Does having a twin sister affect a goat bucks fertility?

Discussion in 'Goat Frenzy' started by Saanens N Alpines, Oct 29, 2010.

  1. Saanens N Alpines

    Saanens N Alpines New Member

    Oct 20, 2010
    Southern MI
    I had someone tell me this today and had never heard anything like this. They said if a male goat has a twin sister he has a 50% chance of being sterile or unable to breed. They also said that with Boer goat bucks, they couldn't be registered until proven. Not sure if it was only if they had a twin sister or! I asked another former Boer breeder and she said she had never heard this either.
  2. Kfin

    Kfin New Member

    Jun 23, 2010
    Canyon, TX
    I sure hope not, I just bought a buck that had a twin sister. :?

  3. keren

    keren owned by goats

    Oct 26, 2008
    The person that said that was very confused ... They were thinking COWS not goats and they got it backwards. In cows, a mixed sex pair of twins, the FEMALE will be infertile about ninety seven percent of the time, but the male has no fertility problems. This is called freemartin and happens in cows but not really in goats. Do a search, i'm sure i've explained the mechanism before. I'd tell you again now but i'm on my cell phone :)
  4. keren

    keren owned by goats

    Oct 26, 2008
    Oh with the registration thing, being in a different country I can't really help, but our boer registry doesn't require that the bucks are proven - that would be silly - you couldn't sell a registered buck or show a buck until he was mature!
  5. nancy d

    nancy d Moderator Staff Member Supporting Member

    Oct 5, 2007
    near Seattle
    All registries will take your money no questions asked. :wink:
    And it's true, the person had goats crosswired with cows.
  6. liz

    liz Well-Known Member

    Oct 5, 2007
    Shelocta PA
    Better tell my bucks that they couldn't have sired the kids they did because both had twin sisters :wink:

    Fertility is an issue with male/female twins in cattle....not in goats.
  7. KW Farms

    KW Farms Moderator Supporting Member

    Jun 21, 2008
    Wapato, WA
    Yep...cows...not goats.
  8. Epona142

    Epona142 The farm that Hope began

    May 25, 2008
    Madisonville, TX
    On the other hand, there are cases of freemartin goats. Does that have male siblings and are sterile.

    I believe my friend's doe, who had three or four male littermates, is a freemartin.
  9. logansmommy7

    logansmommy7 New Member

    Nov 11, 2009
    Shenandoah Valley, VA
    Yep-I've heard about it in cows first of our black angus cows had twins a male and female and had this problem. Haven't heard about it in goats tho...think it might have been a mistaken thought!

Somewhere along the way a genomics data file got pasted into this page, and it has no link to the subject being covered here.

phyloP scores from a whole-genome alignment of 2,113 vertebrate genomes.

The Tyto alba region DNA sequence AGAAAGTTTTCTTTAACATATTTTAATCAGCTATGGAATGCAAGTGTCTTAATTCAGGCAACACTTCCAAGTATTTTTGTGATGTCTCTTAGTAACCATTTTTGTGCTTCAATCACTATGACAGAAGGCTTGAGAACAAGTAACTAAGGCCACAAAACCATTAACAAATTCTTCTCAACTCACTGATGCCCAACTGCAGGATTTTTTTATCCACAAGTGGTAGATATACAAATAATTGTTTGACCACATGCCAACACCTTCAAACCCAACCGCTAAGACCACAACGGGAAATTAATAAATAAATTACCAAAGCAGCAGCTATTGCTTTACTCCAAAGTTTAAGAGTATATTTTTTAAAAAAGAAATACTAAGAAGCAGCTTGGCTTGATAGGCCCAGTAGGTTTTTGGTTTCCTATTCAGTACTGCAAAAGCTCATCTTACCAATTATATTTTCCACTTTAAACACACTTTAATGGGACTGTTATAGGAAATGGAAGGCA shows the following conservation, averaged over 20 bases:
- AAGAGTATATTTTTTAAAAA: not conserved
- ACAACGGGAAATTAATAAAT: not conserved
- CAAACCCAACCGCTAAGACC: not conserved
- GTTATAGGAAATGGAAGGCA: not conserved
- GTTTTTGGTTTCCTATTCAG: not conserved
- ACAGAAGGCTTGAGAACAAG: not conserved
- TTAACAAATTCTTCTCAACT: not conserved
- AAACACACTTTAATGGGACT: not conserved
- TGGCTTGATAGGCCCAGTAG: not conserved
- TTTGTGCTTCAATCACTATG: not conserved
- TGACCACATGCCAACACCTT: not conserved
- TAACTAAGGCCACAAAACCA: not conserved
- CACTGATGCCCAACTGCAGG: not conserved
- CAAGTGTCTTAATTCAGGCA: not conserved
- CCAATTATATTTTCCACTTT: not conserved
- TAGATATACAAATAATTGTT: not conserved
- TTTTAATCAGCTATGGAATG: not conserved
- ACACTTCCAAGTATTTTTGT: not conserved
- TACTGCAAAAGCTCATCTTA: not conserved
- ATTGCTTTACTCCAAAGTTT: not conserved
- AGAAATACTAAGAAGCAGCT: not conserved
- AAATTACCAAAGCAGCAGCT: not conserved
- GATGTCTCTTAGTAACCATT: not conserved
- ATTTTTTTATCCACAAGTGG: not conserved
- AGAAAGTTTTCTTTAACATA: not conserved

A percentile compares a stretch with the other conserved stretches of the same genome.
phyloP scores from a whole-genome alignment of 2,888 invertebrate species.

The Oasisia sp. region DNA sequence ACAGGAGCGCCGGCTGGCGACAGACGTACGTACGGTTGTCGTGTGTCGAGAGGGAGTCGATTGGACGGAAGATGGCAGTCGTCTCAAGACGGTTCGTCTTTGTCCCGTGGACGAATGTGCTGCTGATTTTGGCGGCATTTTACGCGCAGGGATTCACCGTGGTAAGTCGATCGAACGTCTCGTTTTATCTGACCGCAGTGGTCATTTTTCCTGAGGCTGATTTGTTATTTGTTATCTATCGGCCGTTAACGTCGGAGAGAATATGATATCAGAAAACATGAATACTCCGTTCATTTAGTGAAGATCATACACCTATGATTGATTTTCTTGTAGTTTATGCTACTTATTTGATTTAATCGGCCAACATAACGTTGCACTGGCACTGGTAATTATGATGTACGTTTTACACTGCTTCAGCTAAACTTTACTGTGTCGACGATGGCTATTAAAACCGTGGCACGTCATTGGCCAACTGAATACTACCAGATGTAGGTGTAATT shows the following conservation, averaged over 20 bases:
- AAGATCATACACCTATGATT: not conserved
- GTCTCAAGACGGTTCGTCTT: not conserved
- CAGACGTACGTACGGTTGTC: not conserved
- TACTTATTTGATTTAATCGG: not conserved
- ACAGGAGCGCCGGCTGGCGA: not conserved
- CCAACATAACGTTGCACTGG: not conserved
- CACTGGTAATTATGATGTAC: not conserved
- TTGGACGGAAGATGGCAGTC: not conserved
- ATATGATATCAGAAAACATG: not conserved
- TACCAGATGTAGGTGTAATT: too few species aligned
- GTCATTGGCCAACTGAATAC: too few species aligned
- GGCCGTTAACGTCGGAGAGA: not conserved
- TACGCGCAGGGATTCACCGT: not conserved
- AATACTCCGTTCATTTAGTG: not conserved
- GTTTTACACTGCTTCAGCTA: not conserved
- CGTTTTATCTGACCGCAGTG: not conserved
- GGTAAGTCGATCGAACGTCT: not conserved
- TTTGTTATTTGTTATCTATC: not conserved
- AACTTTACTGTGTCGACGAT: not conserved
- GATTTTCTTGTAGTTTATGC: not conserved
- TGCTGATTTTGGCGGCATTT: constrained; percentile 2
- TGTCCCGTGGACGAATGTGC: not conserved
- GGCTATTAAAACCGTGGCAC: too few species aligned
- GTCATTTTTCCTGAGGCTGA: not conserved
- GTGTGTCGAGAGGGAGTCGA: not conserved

10. myfainters

    myfainters New Member

    Oct 29, 2009
    Lancaster, CA
    This could only happen if they share the same sack (not the same horn)
    More than likely the sterility was a genetic issue and not caused from her male siblings hormones. :ponder:
  11. Epona142

    Epona142 The farm that Hope began

    May 25, 2008
    Madisonville, TX
    I've been doing some researching on it because this doe stayed at my place for a while.

    She is polled, but not from polled x polled. No glaring visual cues but has very tiny teats and and apparently immature vulva. No protrusions though.

    None of her sire's other progeny appear to have issues (popular sire) but no idea on the dam.

    She was 'bred' twice before my friend bought her, didn't settle. Came to my house on two seperate occasions to be bred and both times, never came into a heat. I've never missed a heat before, but I imagine it's possible. I kept her housed with the buck 24/7 the second time. Never saw evidence of being bred.

    I think she's a freemartin personally. Which sucks, cause she's a NICE goat. And my friend's favorite.
  12. firelight27

    firelight27 Hopelessly Addicted

    Apr 24, 2009
    Southern Oregon
    That would be awful in goats since having twins, triplets or more is completely normal. You would have so many sterile goats! I never knew that about cows though. Bizzaro.... I guess that is why you don't want twins in cattle. You don't want twins in horses because they will abort the pregnancy in most cases (I don't remember the percentage, but it is very high.) It has something to do with the mare's uterus not having enough surface area to support multiple foals. If the babies carry to term, one can be mummified, or born dead, or both can be born dead. At the least, if one or both are born alive, they are very tiny and weak, often premature, and survival rates are horrid (for the mare too.) That is why ultrasounds at about two weeks after breeding is exceptionally important in horses. You can pinch a twin at that point.
  13. Saanens N Alpines

    Saanens N Alpines New Member

    Oct 20, 2010
    Southern MI
    Thanks for all your input. I couldn't imagine how I had never heard of this before, if it was true!